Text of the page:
Setting aside the detail, I’d note two things about these priorities.
Firstly, we’re equally interested in the causes as we are in outcomes.
Hence, our focus on governance, for example.
Generally, we recognise that addressing causes is more effective than remedying poor or inadequate results.
Secondly, we assessed ourselves when we set these priorities.
We recognise there’s work for the FMA to do in order for us to help you.
We won’t be standing back in areas where we realise we have to do more, or where we have to do something different.
Indeed, when all the priorities are published – in the coming weeks – you will see that we have included the FMA’s capability as a priority in itself.
Everything we publish will be 100 per cent consistent with our enforcement objectives.
Which were stated back in September, when our annual report on enforcement came out.
Set aside a big slice of the media coverage you might read about the FMA. We don’t see enforcement as the end result of regulation.
Indeed, enforcement action is often a signal that regulation has failed.
We see enforcement as one action we can take.
And we see it as part of our total game.
Aimed at the same ‘big picture’ objectives as our licensing, supervision, and compliance work.
A further priority that you will see – when we publish – is addressing investor decision-making and education.
Most of you in this room work on the supply-side.
But I think you will recognise that investor education – that’s the demand-side – is an issue in New Zealand, as it is elsewhere. In Australia, in the UK… in many countries.
As finance professionals, you can provide investors and consumers with your best advice, and ensure quality disclosure.
But, in the end, consumers and investors make the decisions.
We know we have to address the demand-side if we are going to really improve outcomes.
That includes the willingness – or lack of willingness – of New Zealanders to take professional investment advice.
Access to advice that matches the degree of needs – sometimes known as scalable advice.
And investors’ ability to make decisions that accurately reflect their risk profiles.
We have to reflect here – too – that investors have accountability to do their own research.
Heed the warnings.
To assess thoughtfully their capacity for loss.
Because assuming that if it goes wrong, it’s someone else’s fault – or that the government will somehow come to the rescue – doesn’t make for good decision-making.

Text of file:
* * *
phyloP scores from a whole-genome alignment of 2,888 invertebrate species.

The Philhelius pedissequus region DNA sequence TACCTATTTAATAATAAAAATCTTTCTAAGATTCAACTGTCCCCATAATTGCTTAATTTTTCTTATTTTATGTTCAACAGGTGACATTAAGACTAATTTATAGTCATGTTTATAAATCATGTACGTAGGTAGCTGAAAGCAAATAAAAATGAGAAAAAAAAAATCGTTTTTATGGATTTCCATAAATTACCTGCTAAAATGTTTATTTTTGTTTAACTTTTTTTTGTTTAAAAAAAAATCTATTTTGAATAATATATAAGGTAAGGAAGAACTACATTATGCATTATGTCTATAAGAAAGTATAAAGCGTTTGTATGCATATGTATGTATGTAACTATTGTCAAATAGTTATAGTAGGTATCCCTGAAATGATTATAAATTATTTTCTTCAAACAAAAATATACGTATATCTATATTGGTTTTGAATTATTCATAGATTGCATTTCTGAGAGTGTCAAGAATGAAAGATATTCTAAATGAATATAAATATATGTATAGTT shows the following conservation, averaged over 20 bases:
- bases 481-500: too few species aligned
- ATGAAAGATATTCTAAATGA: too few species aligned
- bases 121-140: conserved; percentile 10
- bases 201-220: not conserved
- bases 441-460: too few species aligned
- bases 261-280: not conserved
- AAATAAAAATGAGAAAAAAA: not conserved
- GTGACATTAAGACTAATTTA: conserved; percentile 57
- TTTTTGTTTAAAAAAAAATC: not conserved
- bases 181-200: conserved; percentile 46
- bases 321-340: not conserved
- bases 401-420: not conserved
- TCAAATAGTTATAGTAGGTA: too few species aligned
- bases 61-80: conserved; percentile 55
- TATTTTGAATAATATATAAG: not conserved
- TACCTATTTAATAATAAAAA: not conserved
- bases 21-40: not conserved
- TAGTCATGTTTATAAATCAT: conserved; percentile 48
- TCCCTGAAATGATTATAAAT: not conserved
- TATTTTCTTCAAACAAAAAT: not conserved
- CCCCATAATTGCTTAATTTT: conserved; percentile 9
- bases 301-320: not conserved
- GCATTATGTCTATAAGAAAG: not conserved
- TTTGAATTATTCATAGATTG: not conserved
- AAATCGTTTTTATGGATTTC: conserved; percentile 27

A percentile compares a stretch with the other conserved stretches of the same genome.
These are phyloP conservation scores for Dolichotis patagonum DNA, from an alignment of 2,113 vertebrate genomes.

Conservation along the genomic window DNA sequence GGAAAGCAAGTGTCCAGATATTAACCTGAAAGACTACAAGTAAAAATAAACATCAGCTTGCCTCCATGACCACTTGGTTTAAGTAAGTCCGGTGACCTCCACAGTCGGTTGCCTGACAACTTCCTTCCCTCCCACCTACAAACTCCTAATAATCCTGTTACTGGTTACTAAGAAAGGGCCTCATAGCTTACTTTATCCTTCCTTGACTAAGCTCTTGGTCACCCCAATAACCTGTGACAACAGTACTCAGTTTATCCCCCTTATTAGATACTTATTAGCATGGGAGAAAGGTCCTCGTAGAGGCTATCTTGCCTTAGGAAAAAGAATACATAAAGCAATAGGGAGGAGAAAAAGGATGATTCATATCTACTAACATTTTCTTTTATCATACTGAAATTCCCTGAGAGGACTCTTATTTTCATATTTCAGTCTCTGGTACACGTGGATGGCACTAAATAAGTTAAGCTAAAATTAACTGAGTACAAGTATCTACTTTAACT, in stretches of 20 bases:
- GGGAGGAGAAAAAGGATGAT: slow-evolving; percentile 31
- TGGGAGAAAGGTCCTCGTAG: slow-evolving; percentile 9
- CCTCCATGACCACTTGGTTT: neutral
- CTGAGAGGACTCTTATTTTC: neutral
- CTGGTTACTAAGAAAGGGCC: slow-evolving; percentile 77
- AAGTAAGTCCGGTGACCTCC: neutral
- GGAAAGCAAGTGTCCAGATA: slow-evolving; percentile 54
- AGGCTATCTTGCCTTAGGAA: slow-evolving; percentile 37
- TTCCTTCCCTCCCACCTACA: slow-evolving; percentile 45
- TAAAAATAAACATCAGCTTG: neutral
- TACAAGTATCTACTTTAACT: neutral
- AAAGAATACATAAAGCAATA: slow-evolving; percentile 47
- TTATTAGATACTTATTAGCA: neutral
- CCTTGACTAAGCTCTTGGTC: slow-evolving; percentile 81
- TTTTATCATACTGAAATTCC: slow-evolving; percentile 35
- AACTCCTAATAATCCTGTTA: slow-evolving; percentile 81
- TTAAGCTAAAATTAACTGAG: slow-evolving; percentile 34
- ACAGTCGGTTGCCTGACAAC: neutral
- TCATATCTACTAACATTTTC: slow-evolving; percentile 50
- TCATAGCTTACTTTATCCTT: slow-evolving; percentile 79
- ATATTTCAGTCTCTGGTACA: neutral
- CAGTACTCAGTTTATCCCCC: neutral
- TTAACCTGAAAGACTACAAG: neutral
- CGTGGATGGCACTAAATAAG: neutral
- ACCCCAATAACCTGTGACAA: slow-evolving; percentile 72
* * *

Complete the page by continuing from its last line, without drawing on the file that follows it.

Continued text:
New Zealand is making progress in this area, including the excellent financial literacy work led by the Commissioner for Financial Literacy and Retirement Income (the Commission).
Some of New Zealand’s online resources – like Sorted and the KiwiSaver consumer sites, including some of those provided by the big firms – are very good.
By the way, congratulations to the Commission – and many of you here in the industry – on a great Money Week two weeks ago.
I enjoyed it. It was great to sit on a panel, here in Auckland, for an hour or so – along with John Body from ANZ, Martin Hawes, and Mary Holm – and take questions from consumers and investors.
But – Money Week notwithstanding – there’s much more to do in investor education and literacy.
And for you.
Expect to hear more from the FMA, on investor resources and education, in the New Year.
Let me return to where I started today.
Indeed, let me go back further, to the first speech I gave, when I started at the FMA.
It was not far from here, at the Langham Hotel.
The day before I gave that speech – on the first of April – the fair-dealing provisions in Part 2 of the Conduct Act had taken effect.
And so had the new liability and penalty provisions in Part 8.
I outlined two roles for the FMA in that speech.
One in conduct.
And one in building confidence, for investors and firms, in New Zealand’s markets.
Confidence improves the willingness to invest.
For local investors and for offshore ones.
For retail investors and for institutional ones.
More investment means more capital.
More capital means stronger New Zealand businesses – employing more people
Businesses that are exporting and businesses that are working locally.
Seven months on, I would say again – conduct and confidence – are really one.
Conduct and confidence are a two-way contingency.
You can’t get one without the other.
That’s the opportunity we are presented with in New Zealand as we enter 2015. Financial services and capital markets where we can rely on quality conduct, in order to provide confidence for all of us.
I know that as professionals you will want to participate fully in that opportunity.
Let us know what you think